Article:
Days 6-8: Kasanka NP to Mutinondo. We will spend the morning birding Kasanka before departing for Mutinondo, where we spend two nights. Many birders who have been there agree that Mutinondo is the most beautiful place in Zambia, if not in all of Africa. Its singular landscape is dominated by huge granite inselbergs that preside over a picturesque arena of clear streams and lush woodlands. There is something otherworldly about this place, and it evokes a feeling of wilderness that harkens back to the days of Livingstone and Stanley. Despite its remote setting, the lodge here is remarkably comfortable. The food is excellent, and a fully stocked bar in a scenic spot stands ready to meet all of our sundowner needs. In addition to its great scenic value, Mutinondo is a superb birding venue. Reichard’s Seedeater is common, as are a variety of sunbirds. Our biggest avian target is Bar-winged Weaver, a tricky and strange nuthatch-like weaver. The miombo here holds the full range of specialty species including Steirling’s Barred Warbler, and Miombo Double-collared Sunbirds, Anchieta’s, Whyte’s, Black-backed, and Miombo Pied Barbets. If we are lucky, the seasonal swampy marshes (dambos) will be wet, and will give us a chance at a variety of difficult species including flufftails, Black-rumped Buttonquail, and Locustfinch.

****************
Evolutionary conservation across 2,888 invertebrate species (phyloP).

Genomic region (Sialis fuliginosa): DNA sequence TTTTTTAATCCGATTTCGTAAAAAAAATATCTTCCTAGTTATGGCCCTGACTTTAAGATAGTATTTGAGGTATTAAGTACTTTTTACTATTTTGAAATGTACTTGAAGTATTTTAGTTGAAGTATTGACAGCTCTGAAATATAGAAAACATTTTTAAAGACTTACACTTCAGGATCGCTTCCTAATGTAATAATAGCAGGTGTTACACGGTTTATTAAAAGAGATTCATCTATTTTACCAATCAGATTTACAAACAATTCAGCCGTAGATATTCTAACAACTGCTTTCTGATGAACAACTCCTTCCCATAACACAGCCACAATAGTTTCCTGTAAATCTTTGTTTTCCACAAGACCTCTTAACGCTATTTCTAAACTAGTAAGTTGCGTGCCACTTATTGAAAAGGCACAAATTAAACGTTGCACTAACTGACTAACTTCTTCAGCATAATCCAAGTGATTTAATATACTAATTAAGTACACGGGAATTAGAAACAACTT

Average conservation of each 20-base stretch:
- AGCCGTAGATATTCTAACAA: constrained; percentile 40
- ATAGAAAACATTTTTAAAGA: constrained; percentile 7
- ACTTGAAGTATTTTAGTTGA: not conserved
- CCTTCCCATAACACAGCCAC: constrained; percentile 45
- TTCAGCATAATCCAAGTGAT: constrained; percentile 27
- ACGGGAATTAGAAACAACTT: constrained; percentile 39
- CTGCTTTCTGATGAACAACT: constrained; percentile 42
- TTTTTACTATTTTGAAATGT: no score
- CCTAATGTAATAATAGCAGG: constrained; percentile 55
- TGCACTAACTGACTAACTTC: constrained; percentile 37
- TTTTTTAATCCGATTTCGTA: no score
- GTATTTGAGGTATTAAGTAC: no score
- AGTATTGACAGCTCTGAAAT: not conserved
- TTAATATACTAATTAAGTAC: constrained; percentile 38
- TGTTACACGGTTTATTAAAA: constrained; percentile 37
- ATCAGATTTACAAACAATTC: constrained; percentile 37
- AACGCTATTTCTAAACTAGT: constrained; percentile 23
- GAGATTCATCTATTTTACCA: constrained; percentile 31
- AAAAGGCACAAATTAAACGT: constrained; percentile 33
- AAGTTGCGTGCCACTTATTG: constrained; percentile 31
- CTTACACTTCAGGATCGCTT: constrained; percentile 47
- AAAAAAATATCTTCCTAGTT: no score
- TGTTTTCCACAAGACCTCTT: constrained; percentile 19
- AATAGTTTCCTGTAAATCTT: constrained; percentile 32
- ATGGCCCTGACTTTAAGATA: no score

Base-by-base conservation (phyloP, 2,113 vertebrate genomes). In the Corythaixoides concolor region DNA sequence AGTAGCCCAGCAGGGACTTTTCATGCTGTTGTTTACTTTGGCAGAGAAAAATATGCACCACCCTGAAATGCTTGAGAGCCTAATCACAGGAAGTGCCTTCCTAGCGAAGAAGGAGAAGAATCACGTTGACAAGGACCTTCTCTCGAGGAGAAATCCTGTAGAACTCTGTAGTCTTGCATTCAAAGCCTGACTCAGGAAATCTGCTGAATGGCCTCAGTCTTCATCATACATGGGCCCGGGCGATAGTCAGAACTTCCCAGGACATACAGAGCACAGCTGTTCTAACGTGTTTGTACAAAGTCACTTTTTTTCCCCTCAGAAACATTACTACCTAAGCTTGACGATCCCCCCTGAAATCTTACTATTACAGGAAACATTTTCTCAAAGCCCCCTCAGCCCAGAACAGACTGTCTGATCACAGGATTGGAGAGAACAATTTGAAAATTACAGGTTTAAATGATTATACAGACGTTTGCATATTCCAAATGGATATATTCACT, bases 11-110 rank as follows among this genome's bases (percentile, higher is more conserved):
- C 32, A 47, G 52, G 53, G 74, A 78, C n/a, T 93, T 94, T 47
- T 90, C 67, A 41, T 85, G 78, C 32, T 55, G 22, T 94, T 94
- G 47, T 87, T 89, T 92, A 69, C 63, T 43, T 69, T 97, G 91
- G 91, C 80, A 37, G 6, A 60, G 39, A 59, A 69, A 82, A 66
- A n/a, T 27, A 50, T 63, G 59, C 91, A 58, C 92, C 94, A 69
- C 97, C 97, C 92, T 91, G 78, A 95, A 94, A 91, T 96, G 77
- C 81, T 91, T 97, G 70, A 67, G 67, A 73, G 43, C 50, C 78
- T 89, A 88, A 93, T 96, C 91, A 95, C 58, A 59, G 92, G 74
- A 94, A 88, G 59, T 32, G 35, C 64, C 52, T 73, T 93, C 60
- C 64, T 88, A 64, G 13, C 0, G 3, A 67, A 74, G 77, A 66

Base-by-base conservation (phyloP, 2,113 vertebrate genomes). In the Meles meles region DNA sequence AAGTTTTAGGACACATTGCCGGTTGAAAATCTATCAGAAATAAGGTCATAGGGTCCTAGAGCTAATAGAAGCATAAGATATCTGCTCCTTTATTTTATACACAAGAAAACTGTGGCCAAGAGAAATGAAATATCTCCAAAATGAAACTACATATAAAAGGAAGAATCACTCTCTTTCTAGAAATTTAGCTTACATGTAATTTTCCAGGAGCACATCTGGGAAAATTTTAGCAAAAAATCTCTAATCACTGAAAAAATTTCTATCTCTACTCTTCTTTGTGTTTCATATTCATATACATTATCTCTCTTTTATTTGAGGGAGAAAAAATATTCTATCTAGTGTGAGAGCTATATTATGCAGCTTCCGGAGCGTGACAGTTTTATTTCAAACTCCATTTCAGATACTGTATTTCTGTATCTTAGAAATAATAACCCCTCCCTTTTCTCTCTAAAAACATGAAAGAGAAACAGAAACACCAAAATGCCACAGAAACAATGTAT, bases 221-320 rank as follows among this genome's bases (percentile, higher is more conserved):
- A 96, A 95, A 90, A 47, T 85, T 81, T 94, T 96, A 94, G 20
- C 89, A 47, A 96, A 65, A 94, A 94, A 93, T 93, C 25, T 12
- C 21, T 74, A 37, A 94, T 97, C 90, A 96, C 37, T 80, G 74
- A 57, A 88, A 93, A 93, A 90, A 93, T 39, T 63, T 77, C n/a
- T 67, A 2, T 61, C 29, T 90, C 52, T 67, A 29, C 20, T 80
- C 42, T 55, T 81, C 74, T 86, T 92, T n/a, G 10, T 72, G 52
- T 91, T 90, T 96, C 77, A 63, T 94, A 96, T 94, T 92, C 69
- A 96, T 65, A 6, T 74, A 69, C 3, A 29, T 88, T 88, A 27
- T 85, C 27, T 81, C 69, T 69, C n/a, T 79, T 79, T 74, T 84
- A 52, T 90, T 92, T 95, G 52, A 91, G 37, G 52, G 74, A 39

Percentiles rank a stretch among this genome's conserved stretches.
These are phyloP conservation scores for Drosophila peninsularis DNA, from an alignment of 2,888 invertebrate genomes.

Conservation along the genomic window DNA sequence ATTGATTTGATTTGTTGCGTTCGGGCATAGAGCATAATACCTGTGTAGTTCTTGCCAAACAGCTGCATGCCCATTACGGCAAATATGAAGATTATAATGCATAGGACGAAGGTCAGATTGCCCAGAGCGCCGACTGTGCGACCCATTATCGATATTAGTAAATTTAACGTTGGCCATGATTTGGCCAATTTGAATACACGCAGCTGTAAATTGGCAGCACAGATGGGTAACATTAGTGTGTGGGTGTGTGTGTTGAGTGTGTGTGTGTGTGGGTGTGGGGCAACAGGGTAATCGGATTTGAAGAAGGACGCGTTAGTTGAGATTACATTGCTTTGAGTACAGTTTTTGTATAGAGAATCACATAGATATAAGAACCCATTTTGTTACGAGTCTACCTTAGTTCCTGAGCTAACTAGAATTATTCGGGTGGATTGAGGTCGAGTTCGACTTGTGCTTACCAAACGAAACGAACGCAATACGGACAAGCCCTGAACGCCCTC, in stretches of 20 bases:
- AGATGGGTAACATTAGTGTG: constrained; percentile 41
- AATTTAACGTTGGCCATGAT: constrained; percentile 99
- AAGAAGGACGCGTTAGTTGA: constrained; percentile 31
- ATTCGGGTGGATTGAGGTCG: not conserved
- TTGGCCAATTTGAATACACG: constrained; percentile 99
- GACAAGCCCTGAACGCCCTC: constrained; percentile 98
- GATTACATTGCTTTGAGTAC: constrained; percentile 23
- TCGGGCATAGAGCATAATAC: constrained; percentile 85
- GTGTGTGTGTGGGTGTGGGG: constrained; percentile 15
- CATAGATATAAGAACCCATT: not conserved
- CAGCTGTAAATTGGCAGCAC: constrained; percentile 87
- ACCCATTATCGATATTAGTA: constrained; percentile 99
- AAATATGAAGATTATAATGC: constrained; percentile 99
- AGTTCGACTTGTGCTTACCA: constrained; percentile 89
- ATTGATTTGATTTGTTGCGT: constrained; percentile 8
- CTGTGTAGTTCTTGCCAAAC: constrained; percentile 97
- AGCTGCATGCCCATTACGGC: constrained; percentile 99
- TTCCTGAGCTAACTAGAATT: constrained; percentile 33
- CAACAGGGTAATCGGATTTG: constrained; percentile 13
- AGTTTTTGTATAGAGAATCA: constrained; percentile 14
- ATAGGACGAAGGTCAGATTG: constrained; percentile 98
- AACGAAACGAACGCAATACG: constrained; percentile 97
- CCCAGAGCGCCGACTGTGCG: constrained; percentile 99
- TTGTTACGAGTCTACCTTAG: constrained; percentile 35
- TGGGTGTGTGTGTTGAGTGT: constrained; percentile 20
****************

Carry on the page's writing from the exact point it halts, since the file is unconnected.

Day 9: Mutinondo to Lusaka. This will largely be a travel day, returning to Lusaka to overnight, perhaps with opportunistic stops for roadside birds.

Days 10-11: Lusaka to Choma. This morning we will bird our way to Choma, where we’ll spend two nights. Choma is in the core of the tiny range of Chaplin’s Barbet, Zambia’s only endemic. The barbet is tied to large figs that occur in a savanna setting. Other possibilities of the area include Racket-tailed Roller, Parasitic Weaver, and Rosy-breasted Longclaw.

Days 12-13: Victoria Falls. For these three days, we’ll be based in Livingstone, a short way from the dramatic Victoria Falls, locally referred to as Mosi-a-tunya, meaning “the smoke that thunders!” Though we have all seen hundreds of photos of the falls, there is simply no substitute for seeing it for real. Birds here include African Crowned Eagle, Schalow’s Turaco, Mocking Cliff-Chat, Rock Pratincole, White-crowned Lapwing, and many others. We’ll make a special excursion out of Livingstone to an area of mopane woodland to search for the rare Black-cheeked Lovebird. A whole set of Okavango specialty species also occurs in this area, including Coppery-tailed Coucal, Swamp Boubou, Greater Swamp-Warbler, Bradfield’s Hornbill, Luapula and Chirping Cisticolas, and Hartlaub’s Babbler.

Nothing can prepare you for the splendor of Victoria Falls in person
Nothing can prepare you for the splendor of Victoria Falls in person (Josh Engel)

Day 14: Departure from Victoria Falls. Today we will head to the small but busy Vic Falls airport to connect with outbound international flights. Those taking the African Pitta will fly to Harare, Zimbabwe.



Zimbabwe African Pitta extension

Despite having a fairly large range, the African Pitta is an extremely difficult bird to locate anywhere in Africa. The Zambezi Valley has proven to be a reliable place to find it in recent years, and the best spot for it currently is in the Zimbabwean portion of that mighty valley. This extension also offers chances at a select suite of desirable birds that we won’t see on the main Zambia tour.